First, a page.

Eleven of U.S. Ryder Cup captain Steve Stricker’s troops showed up for a two-day reconnaissance excursion at Whistling Straits in Wisconsin ahead of next week’s biennial battle with Europe, with all playing the Straits Course that will be home to the 43rd edition of the matches in rain, sunshine and warm temperatures while dealing with a variety of wind directions.
The 12th man, however, remains a mystery.
But the 11 heeded Stricker’s calls, for his motto has always been that the U.S., which has lost nine of the last 12 matches and was pasted in Paris in 2018, is to “out-prepare the other team.” With all five of his assistants on hand Sunday and Monday, camaraderie on Team USA was well in hand and pairings were a pivotal discussion among his vice captains, players and caddies during the time.
“The guys played in showers on Sunday. We saw a lot of different weather,” Stricker said in a phone call with Golfweek Monday night as he drove to his home in Madison in the Badger State. “Bring your bug spray. Oh, my, it was unbelievable. I think it was a great two days. We got a lot done. We had some nice discussions and talks. It was nice to have the caddies there. It was a very productive two days. Any successful team, in any sport, it’s nice to have the players get along and communicate with each other.
“This is a good bunch of guys who are a part of this team. I’m excited about it. Very encouraging. Very good participation. Good conversations, all positive.”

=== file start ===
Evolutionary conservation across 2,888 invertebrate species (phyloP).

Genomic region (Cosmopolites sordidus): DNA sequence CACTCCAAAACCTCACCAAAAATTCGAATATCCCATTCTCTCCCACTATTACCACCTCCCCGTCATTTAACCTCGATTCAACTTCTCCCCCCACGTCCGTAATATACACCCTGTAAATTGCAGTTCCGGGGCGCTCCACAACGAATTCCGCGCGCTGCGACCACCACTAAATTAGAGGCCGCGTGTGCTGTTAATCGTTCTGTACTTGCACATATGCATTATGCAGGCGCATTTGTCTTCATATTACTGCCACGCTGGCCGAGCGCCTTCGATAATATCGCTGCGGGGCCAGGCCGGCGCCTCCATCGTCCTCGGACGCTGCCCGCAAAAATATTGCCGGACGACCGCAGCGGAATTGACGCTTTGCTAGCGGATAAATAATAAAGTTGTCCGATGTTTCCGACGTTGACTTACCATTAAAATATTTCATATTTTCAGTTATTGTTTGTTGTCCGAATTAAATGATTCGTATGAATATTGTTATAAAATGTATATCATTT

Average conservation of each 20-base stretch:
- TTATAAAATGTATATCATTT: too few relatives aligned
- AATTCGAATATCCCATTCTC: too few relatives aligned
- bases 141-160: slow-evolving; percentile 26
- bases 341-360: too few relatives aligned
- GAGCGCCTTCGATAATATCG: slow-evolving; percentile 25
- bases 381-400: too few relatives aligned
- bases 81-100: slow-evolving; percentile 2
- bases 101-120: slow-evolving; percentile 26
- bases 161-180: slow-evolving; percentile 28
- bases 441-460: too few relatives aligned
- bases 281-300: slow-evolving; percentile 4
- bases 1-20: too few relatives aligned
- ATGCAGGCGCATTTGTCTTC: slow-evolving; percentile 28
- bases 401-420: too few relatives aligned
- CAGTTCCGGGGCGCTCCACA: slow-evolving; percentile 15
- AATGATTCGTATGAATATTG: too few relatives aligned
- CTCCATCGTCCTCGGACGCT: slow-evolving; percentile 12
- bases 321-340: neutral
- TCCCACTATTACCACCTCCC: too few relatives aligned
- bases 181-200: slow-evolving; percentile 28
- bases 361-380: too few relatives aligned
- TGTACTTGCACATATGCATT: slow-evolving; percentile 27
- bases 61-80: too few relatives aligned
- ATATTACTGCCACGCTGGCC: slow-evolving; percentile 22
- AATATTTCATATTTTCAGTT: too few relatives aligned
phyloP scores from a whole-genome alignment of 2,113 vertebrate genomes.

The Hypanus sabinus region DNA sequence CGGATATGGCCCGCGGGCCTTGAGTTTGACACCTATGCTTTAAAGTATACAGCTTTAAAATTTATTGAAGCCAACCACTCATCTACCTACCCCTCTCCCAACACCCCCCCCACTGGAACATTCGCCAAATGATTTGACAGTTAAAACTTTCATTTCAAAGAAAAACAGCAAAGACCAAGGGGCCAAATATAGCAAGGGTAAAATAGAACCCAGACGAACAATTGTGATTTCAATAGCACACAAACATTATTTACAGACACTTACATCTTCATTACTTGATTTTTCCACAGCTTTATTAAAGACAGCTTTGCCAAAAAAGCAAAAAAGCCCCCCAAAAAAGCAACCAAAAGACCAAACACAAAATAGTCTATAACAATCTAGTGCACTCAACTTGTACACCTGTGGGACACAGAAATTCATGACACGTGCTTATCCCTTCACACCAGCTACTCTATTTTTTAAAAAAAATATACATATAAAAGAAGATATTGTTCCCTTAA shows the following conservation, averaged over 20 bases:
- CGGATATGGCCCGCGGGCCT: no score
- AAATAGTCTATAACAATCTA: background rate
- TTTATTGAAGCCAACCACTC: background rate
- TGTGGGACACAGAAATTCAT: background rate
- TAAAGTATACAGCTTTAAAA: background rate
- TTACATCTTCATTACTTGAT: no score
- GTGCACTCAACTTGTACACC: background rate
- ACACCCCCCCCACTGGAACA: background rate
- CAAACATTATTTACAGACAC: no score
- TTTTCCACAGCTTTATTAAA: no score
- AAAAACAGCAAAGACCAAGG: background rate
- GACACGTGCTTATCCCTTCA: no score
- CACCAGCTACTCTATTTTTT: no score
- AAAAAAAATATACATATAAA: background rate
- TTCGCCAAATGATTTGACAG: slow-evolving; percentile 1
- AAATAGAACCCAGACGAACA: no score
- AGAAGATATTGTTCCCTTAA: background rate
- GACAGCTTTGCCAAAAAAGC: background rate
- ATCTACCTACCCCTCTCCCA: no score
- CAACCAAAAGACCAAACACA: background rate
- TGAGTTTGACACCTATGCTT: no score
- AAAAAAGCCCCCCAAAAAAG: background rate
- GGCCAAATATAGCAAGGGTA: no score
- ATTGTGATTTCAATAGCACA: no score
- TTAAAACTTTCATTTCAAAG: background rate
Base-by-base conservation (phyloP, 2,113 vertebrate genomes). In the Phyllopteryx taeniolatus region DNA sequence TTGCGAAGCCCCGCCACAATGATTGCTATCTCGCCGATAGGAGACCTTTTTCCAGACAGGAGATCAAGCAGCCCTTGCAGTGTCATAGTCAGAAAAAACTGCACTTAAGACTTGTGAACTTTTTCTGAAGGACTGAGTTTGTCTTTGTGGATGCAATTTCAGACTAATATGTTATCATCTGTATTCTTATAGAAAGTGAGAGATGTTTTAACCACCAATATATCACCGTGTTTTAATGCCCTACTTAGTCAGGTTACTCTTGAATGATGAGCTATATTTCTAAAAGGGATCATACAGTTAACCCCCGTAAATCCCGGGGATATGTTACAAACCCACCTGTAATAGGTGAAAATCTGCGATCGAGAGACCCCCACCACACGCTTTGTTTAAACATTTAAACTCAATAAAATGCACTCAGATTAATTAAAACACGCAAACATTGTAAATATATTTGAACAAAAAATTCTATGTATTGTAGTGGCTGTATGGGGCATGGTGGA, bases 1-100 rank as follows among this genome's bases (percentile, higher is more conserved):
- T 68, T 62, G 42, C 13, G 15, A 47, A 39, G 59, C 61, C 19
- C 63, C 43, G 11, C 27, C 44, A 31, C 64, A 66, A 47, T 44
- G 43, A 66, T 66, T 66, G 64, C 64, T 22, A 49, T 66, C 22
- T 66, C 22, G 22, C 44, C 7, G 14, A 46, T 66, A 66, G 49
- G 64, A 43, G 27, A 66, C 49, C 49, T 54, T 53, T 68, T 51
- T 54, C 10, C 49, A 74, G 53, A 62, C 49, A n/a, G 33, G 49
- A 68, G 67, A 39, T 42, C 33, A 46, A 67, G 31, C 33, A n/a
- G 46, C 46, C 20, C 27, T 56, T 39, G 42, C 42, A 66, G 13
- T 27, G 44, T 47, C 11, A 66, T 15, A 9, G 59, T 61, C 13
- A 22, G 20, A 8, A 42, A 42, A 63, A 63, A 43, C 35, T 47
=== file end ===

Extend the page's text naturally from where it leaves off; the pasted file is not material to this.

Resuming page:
A little Whistling warm up?
Love that for us pic.twitter.com/mWprDM1uW3
— Ryder Cup USA (@RyderCupUSA) September 13, 2021
One player, however, did not make the trip – Brooks Koepka. The world No. 9 and winner of four majors, who has played well in two Ryder Cup matches, remains in doubt for next week’s play after suffering a left wrist injury during The Tour Championship that forced his withdrawal.
“I’m leaving it up to him. Talking to him every other day. I’m just going to say that we’re focused on him playing. It sounds positive,” Stricker said. “He wants to be there and he’s working hard to be there. He’s rehabbing and his caddie is with him. I haven’t talked to him for a couple of days. I’ll give him a jingle tomorrow.”
Stricker didn’t say if there’s been talks about a contingency plan if Koepka could not play. Nor did he reveal any of the pods assembled during the two days at Whistling Straits.
“No, I won’t tell you,” he said. “Sorry. Nice try.”
As for Stricker, his countdown to next week is full. He’s playing in an outing Tuesday at Wisconsin Dells and then will head west to play in this week’s Sanford International in South Dakota on the PGA Tour Champions.
“I have a lot going on,” he said.
But the Ryder Cup will always be on his mind.
“It’s going to be tough. Every one of these Cups is tightly contested, right?” he said. “We’ve been on the wrong end of things, nine of the last 12 times. It will be a big challenge. But my guys are excited. They’re fired up. They’re chomping at the bit. They’re excited what I’ve seen the last couple of days.
“Them showing up shows me the willingness to do whatever it takes to try and win this Ryder Cup.”